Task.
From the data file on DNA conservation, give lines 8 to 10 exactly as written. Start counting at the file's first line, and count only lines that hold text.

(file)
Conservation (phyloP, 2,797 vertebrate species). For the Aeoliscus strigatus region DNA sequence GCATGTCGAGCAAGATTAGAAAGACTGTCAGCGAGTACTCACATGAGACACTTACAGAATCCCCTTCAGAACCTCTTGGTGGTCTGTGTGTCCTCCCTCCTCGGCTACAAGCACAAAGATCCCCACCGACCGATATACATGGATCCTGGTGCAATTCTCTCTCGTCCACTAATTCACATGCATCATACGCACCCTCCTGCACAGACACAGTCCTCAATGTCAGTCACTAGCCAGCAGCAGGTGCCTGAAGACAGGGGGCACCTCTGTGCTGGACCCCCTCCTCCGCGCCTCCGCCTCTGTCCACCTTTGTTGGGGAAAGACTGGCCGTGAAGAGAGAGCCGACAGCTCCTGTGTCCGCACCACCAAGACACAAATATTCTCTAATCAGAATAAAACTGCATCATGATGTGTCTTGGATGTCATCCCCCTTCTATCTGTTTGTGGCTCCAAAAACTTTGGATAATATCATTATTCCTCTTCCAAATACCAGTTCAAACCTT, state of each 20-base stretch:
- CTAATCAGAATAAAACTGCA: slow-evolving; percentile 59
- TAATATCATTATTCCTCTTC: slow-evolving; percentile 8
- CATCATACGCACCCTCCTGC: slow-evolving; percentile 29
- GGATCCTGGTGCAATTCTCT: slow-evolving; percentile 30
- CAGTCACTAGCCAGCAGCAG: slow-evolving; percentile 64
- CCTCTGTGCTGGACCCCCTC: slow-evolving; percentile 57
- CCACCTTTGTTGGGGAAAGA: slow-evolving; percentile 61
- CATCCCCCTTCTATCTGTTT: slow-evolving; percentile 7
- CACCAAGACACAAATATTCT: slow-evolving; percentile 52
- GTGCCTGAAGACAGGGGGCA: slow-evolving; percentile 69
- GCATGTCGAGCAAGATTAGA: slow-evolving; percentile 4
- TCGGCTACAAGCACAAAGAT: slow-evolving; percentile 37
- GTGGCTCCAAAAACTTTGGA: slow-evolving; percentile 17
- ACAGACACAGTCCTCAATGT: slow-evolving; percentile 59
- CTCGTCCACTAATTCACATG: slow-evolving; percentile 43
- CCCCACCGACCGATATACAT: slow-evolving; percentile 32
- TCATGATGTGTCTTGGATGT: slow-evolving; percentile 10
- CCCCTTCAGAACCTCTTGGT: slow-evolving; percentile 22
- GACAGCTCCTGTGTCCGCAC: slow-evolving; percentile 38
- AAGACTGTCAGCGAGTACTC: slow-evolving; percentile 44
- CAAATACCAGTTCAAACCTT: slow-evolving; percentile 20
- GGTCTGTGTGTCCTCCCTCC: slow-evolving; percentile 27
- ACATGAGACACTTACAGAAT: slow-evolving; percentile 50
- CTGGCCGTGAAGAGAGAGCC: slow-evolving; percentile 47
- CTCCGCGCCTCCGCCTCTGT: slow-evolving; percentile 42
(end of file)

- CCACCTTTGTTGGGGAAAGA: slow-evolving; percentile 61
- CATCCCCCTTCTATCTGTTT: slow-evolving; percentile 7
- CACCAAGACACAAATATTCT: slow-evolving; percentile 52